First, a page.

Regarding the client's family system, one of my concerns is that they do not understand Keith's medical issues. Besides that, another concern, which I have, is that due to their low socio-economic status, they are unable to cater for Keith's needs when it comes to overcoming the trauma that he has suffered throughout his life. Buss, Warren, & Horton (2015, p.228) explains that low socio-economic status correlates with low academic performance. Essentially, my concerns have an impact on my client in a way that his concentration in academics is limited. Keith is unable to focus to school and often gets in trouble with his teachers because of the neglect he suffered while growing up. Besides that, I am afraid that Keith will be unable to overcome the trauma he has suffered because his family does not seem to understand his tribulations.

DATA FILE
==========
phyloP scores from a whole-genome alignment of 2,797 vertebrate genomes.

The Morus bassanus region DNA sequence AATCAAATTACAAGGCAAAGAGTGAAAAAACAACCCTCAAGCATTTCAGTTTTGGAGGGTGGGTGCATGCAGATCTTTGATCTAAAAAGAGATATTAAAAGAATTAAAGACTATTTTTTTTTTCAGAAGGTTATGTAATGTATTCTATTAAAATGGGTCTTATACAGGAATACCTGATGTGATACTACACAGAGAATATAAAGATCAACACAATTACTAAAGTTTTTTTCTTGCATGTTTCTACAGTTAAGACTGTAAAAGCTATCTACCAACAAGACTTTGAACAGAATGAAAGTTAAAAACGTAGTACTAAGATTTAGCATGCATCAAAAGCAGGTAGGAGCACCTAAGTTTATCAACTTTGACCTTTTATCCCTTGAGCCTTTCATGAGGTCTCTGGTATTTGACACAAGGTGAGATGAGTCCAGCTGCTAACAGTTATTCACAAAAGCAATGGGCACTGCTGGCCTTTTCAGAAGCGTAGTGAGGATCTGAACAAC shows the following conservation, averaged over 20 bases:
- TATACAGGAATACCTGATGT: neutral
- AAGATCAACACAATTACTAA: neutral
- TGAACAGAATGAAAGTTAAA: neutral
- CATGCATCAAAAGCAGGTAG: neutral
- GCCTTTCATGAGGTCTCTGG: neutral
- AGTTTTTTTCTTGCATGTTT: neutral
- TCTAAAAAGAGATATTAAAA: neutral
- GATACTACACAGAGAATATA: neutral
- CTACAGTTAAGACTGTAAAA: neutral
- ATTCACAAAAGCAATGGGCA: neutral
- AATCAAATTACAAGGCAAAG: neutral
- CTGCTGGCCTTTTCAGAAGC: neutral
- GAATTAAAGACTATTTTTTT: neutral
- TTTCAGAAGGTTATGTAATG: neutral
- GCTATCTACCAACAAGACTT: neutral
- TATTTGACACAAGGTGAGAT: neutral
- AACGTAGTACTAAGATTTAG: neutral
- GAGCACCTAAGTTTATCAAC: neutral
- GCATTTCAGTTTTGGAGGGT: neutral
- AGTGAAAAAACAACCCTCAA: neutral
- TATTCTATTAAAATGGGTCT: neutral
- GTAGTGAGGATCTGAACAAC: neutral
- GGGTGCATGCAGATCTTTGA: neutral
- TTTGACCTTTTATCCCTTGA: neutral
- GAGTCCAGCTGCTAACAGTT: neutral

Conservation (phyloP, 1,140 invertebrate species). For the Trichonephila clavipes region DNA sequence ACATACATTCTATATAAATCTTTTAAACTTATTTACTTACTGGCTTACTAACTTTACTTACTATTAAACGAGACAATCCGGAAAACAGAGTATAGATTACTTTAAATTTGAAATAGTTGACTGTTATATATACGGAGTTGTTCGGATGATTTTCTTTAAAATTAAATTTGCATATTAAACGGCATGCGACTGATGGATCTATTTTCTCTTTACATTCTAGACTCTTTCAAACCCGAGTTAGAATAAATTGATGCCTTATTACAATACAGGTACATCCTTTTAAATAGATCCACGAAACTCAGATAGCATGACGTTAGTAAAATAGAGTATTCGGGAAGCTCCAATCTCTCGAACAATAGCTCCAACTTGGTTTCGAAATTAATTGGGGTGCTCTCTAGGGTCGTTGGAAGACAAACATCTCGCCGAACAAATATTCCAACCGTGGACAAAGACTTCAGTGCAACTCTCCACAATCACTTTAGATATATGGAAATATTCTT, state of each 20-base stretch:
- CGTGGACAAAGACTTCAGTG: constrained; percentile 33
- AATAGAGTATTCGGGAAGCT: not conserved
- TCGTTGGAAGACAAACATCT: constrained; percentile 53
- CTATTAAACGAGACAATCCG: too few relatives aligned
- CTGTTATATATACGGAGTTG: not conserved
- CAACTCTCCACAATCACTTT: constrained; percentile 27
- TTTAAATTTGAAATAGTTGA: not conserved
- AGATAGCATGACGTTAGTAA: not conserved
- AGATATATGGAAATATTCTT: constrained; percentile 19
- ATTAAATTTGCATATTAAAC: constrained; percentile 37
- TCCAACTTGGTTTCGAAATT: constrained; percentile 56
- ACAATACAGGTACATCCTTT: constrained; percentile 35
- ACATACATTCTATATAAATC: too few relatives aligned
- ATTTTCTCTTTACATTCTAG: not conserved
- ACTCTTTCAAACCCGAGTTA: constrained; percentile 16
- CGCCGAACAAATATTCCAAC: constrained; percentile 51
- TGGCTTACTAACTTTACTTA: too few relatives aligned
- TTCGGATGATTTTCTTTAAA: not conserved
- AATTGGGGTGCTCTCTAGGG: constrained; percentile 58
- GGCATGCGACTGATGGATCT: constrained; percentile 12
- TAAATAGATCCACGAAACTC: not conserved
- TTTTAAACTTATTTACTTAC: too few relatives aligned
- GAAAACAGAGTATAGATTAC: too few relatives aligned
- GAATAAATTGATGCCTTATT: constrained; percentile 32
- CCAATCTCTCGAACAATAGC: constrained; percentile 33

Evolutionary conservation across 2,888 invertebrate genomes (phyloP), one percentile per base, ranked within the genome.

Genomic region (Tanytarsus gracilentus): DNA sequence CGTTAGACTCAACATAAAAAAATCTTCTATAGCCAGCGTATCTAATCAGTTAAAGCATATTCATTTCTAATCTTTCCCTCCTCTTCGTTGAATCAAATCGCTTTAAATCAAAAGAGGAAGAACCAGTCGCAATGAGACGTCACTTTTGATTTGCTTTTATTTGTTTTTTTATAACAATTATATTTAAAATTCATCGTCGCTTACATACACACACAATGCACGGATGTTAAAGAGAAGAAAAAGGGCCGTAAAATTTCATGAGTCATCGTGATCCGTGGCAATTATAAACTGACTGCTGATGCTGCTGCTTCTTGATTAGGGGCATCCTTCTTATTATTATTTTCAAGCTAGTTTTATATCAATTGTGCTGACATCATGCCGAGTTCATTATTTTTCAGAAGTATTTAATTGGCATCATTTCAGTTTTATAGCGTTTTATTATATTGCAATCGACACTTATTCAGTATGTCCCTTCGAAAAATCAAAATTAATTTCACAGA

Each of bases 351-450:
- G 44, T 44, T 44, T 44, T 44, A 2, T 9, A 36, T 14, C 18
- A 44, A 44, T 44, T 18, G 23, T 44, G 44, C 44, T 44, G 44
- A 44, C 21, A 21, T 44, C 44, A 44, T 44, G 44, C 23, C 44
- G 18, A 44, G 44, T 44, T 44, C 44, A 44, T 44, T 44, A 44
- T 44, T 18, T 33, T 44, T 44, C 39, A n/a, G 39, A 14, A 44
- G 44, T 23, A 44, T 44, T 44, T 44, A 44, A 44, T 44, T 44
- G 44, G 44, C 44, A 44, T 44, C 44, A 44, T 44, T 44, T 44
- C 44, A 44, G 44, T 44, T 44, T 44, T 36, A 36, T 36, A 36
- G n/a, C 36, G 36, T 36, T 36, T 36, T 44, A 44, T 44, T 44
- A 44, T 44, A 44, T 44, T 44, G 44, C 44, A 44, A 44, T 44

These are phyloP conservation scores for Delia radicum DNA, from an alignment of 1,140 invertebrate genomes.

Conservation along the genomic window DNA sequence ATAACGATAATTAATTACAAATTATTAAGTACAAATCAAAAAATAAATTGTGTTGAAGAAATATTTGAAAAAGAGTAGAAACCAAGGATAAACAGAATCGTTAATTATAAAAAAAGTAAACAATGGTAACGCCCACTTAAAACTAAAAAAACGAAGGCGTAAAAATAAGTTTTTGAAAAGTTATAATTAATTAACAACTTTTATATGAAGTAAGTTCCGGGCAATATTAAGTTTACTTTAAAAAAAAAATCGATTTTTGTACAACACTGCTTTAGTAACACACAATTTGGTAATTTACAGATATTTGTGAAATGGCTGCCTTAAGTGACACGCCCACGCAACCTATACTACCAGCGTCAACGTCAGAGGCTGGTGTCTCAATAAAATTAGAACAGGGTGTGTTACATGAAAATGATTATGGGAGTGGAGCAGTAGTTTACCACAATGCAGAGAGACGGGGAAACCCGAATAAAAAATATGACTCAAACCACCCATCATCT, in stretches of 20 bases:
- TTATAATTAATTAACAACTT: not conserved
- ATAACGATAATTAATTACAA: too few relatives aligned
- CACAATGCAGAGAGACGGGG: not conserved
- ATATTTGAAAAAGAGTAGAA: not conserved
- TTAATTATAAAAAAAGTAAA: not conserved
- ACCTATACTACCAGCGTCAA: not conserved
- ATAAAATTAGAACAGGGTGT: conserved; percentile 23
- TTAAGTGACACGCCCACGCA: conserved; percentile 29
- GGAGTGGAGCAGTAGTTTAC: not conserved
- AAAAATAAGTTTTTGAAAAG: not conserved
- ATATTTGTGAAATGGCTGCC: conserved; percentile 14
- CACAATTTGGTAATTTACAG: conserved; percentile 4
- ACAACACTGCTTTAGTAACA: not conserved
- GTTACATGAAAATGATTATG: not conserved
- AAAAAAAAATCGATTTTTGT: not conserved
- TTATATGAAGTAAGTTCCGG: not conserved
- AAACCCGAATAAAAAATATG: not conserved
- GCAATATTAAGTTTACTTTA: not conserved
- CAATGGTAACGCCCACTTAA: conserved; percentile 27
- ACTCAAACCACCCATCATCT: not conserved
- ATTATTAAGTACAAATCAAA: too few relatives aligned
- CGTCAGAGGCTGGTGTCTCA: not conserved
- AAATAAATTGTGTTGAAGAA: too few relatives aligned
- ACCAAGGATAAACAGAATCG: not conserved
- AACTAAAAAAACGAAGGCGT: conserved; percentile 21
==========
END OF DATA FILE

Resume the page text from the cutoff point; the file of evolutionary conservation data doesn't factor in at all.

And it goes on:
Within the family system, one of the strengths is acceptance. Particularly, his father accepted that Keith had a problem, and decided to put him up in a residential treatment facility. These strengths can be used to help the client in a way that they might minimize the trauma that he has faced all his life. In the placement facility, Keith attempts to be doing well because he is building relationships with the other children at his placement.
I would engage the family system, particularly, Keith's father during the solution-focused therapy. The reason I decided to include him during the process was not to air his view, but sit there and act as a comforter. Lipovsky & Hanson (2007, p.12) speaks of the family resolution process, which is a therapeutic goal towards changing the family dynamics. I believed that when Keith saw his father in the same room as him, he would open up to the solutions that would work best for him. Besides that, I spoke to the caregivers at the facility about the therapy process and let them know and understand Keith's goals. Thomas (2013, p.1) asserts that curiosity, respect, tentativeness, and non-pathologizing is what makes the therapy solution-focused. As the author adds, engagement of family fosters awareness of change, which is directed by the child and family.